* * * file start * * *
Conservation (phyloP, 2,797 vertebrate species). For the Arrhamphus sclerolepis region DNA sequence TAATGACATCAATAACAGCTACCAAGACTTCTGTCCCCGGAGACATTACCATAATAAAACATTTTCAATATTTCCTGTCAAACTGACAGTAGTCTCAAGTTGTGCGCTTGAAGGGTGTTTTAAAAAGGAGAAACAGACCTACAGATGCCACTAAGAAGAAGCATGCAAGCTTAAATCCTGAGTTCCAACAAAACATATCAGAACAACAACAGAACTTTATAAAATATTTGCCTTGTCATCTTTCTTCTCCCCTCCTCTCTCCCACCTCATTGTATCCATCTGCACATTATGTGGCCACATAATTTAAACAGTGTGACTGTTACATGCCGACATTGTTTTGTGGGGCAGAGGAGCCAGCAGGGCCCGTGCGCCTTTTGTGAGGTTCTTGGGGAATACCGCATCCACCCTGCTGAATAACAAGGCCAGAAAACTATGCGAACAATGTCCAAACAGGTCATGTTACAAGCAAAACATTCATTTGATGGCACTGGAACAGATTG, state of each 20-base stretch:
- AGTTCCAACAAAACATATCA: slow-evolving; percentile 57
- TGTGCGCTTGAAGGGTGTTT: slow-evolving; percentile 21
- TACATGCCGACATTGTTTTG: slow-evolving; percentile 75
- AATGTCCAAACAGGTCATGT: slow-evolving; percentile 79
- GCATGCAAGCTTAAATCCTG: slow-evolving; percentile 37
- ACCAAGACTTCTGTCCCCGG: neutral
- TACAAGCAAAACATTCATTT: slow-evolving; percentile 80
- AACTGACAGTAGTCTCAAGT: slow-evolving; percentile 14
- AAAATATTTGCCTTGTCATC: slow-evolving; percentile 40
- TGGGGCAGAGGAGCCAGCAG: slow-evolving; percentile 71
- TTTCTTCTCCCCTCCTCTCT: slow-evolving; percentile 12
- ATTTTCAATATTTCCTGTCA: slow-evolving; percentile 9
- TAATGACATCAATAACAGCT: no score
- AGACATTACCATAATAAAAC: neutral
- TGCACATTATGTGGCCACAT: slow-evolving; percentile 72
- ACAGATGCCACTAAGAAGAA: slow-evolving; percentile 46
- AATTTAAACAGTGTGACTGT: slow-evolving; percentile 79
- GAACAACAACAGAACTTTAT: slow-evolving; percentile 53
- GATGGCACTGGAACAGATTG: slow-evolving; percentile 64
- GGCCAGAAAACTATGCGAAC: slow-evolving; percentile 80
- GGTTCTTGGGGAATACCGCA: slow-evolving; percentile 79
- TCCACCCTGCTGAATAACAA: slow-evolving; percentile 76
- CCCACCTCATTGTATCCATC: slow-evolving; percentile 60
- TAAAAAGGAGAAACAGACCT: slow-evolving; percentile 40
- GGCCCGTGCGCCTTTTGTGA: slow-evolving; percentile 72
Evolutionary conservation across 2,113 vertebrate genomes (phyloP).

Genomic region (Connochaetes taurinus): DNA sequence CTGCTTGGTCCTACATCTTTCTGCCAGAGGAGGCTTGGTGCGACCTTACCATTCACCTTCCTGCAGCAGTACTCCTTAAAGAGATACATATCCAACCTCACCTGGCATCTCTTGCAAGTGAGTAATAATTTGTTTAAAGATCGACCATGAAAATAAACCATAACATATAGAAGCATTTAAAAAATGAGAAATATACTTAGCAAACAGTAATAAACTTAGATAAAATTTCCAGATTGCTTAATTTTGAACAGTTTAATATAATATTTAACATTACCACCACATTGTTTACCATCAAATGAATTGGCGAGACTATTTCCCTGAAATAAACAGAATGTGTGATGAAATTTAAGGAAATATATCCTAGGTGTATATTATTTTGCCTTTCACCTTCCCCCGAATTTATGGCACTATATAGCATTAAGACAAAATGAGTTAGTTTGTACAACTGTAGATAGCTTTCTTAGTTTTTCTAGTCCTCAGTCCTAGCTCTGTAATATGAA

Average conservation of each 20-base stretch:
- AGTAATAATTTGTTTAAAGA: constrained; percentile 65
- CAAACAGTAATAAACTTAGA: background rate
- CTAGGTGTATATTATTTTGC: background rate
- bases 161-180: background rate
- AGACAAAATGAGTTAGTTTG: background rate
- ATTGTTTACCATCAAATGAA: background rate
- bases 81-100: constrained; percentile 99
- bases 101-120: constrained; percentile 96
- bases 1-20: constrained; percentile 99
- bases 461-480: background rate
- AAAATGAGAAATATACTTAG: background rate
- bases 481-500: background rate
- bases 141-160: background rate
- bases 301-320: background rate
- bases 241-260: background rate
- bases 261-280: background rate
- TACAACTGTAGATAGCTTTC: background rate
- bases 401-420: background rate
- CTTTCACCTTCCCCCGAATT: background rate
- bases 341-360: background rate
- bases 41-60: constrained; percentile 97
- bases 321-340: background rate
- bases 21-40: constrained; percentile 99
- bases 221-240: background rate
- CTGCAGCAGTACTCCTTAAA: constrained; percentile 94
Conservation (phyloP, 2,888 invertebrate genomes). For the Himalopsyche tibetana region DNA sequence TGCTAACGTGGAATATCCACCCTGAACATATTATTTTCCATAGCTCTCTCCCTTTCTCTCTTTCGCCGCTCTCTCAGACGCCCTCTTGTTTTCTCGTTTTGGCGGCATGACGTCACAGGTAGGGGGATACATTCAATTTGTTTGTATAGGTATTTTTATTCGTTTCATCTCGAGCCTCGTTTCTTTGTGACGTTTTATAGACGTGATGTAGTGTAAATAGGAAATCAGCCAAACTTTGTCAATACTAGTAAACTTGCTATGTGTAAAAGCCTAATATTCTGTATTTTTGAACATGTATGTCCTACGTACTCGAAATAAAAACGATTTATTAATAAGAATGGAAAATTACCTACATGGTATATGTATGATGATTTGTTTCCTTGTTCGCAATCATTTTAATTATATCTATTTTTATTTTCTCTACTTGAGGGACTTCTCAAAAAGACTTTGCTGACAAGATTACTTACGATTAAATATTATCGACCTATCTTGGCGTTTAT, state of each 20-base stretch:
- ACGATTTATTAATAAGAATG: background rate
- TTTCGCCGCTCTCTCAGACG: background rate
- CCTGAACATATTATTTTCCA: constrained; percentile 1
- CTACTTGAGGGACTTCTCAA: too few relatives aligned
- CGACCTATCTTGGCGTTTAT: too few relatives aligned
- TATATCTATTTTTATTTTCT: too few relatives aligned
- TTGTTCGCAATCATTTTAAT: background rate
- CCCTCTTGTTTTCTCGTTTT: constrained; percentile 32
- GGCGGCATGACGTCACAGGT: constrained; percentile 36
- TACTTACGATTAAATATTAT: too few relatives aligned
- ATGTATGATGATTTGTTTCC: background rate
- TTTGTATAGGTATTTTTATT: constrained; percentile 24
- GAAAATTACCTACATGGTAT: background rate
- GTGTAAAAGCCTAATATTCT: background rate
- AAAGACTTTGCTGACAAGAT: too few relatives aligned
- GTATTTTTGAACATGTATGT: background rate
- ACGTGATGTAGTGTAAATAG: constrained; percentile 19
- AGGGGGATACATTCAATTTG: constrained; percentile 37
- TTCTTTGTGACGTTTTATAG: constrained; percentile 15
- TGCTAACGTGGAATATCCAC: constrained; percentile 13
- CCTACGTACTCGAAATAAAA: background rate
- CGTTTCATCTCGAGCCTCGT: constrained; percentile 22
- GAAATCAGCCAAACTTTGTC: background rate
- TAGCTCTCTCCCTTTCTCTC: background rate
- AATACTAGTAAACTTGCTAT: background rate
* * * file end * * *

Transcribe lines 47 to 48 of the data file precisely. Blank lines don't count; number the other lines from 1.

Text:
- bases 401-420: background rate
- CTTTCACCTTCCCCCGAATT: background rate